PROGRESS IN GEOGRAPHY ›› 2015, Vol. 34 ›› Issue (1): 48-54.doi: 10.11820/dlkxjz.2015.01.006

• Urban Geography • Previous Articles     Next Articles

Research review of online shopping impact on personal travel and urban retail space and implications

LIU Xue1,2, ZHEN Feng3, ZHANG Min3, XI Guangliang1   

  1. 1. School of Geography and Ocean Science, Nanjing University, Nanjing 210093, China;
    2. School of Engineering and Architecture, Nantong University, Nantong 226019, Jiangsu, China;
    3. School of Architecture and Urban Planning, Nanjing University, Nanjing 210093, China
  • Received:2014-07-01 Revised:2014-10-01 Online:2015-01-25 Published:2015-01-25
  • About author:10.11820/dlkxjz.2015.01.006

Abstract: With the rapid development and wide-spread use of the Internet, online shopping, which is defined as an activity to search or purchase services or goods via the Internet, has become a new shopping media and method. Online shopping competes with traditional retailing and these two complement each other, and it reshapes people's shopping behavior and retail operation mode, thus changing the traditional retail layout and land use. This paper introduces the research of geography in recent 20 years on online shopping, personal travel, and retail space and points out that online shopping is a substitution, supplement, or correction of personal travel on shopping trips. There are three effects of online shopping on retail space: (1) expansion and fragmentation of activity space; (2) the retail space changes from a single physical space to a combination of cyber and physical spaces; (3) online retail activities infiltrate and mix with other spaces and stimulate the transformation of traditional retail space. These changes provide a basis for relevant research on the development of urban traditional retails. This paper attempts to provide a reference for commercial space planning, consumer travel optimization, and urban traditional retail development and transformation.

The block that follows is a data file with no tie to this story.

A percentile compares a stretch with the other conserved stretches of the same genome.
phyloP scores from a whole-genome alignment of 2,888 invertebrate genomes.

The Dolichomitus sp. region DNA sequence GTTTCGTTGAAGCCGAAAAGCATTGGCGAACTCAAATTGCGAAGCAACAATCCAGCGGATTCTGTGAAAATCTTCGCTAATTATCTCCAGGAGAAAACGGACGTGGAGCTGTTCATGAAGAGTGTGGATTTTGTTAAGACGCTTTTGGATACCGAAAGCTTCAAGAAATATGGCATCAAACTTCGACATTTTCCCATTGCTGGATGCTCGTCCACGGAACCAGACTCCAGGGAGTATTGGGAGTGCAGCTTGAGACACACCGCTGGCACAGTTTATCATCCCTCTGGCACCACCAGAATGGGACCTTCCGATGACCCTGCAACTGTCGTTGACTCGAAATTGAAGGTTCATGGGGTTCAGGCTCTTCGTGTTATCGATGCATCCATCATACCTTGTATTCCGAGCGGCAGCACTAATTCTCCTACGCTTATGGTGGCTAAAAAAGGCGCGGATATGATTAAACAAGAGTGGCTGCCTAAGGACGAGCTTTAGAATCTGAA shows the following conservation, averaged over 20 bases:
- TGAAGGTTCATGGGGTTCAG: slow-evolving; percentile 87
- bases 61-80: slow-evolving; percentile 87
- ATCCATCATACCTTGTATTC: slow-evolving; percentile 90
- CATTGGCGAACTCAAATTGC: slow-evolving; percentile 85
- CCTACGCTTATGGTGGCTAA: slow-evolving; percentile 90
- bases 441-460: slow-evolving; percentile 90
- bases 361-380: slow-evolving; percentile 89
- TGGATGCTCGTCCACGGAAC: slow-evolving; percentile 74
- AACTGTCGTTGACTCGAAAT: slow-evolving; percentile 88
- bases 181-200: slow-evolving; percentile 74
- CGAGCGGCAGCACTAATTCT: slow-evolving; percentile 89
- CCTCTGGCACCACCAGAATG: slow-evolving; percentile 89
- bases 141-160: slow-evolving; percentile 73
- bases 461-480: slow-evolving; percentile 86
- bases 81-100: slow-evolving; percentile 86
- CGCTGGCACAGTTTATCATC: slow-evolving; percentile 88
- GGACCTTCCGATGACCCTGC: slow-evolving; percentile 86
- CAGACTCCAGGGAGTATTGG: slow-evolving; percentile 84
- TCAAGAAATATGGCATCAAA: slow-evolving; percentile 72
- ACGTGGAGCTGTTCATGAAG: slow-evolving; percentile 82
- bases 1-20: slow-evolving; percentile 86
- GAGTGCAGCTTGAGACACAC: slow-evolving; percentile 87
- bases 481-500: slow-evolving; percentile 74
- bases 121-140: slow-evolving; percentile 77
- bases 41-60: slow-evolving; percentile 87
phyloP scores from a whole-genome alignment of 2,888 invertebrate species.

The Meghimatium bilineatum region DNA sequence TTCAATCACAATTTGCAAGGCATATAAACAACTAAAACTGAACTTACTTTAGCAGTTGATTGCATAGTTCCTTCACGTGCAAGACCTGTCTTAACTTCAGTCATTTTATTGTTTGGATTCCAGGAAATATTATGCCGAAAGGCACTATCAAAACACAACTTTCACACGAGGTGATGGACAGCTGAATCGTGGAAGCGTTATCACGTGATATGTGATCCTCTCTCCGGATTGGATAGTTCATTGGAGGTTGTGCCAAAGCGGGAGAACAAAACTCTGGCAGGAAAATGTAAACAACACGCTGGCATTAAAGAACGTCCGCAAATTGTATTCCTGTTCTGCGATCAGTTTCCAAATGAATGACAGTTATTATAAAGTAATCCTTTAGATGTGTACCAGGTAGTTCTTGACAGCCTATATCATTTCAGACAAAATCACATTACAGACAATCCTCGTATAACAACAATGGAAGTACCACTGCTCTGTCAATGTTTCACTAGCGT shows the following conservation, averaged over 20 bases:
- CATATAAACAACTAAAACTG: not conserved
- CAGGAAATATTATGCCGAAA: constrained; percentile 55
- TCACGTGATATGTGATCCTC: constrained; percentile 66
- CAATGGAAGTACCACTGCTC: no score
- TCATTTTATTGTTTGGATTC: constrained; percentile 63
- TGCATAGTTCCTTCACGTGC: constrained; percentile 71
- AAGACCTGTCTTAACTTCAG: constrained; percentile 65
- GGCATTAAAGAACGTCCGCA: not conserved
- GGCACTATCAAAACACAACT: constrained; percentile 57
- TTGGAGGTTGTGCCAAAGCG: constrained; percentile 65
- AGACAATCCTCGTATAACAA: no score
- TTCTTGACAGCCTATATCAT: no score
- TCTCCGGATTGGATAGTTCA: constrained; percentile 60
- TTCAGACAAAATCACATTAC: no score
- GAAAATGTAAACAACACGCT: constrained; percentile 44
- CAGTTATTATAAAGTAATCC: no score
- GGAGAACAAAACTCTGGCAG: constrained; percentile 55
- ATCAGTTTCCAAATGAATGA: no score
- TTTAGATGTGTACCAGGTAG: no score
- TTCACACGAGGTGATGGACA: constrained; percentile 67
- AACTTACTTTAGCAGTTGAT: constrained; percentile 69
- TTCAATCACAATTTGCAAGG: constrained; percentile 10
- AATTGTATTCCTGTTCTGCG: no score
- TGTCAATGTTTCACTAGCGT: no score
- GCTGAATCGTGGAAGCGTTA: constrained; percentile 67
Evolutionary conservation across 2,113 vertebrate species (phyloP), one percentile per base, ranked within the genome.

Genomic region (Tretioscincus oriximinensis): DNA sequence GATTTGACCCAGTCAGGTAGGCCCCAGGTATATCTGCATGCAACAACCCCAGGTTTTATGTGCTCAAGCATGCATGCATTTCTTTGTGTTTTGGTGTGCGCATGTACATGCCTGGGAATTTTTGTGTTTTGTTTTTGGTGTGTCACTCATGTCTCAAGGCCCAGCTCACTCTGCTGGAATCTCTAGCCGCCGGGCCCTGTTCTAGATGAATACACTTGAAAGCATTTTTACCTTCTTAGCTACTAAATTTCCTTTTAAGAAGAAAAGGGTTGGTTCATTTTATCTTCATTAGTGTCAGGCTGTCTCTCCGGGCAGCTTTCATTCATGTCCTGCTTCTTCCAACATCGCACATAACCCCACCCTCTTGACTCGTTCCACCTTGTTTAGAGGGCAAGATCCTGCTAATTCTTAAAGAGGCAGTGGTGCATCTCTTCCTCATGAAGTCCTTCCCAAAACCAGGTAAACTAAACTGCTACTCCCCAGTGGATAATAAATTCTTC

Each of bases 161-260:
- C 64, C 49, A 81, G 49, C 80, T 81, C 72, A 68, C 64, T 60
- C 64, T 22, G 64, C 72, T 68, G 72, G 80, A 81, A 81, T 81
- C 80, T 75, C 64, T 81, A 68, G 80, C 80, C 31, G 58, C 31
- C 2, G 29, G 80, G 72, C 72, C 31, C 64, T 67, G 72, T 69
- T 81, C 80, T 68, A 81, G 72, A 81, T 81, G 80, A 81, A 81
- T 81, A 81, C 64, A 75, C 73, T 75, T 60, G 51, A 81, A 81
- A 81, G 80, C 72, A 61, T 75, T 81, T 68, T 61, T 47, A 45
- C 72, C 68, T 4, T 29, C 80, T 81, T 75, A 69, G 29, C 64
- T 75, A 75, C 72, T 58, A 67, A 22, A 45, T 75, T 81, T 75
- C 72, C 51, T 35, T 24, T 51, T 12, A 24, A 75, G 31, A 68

Key words: ICT, online shopping, personal travel, traditional shopping, urban retail space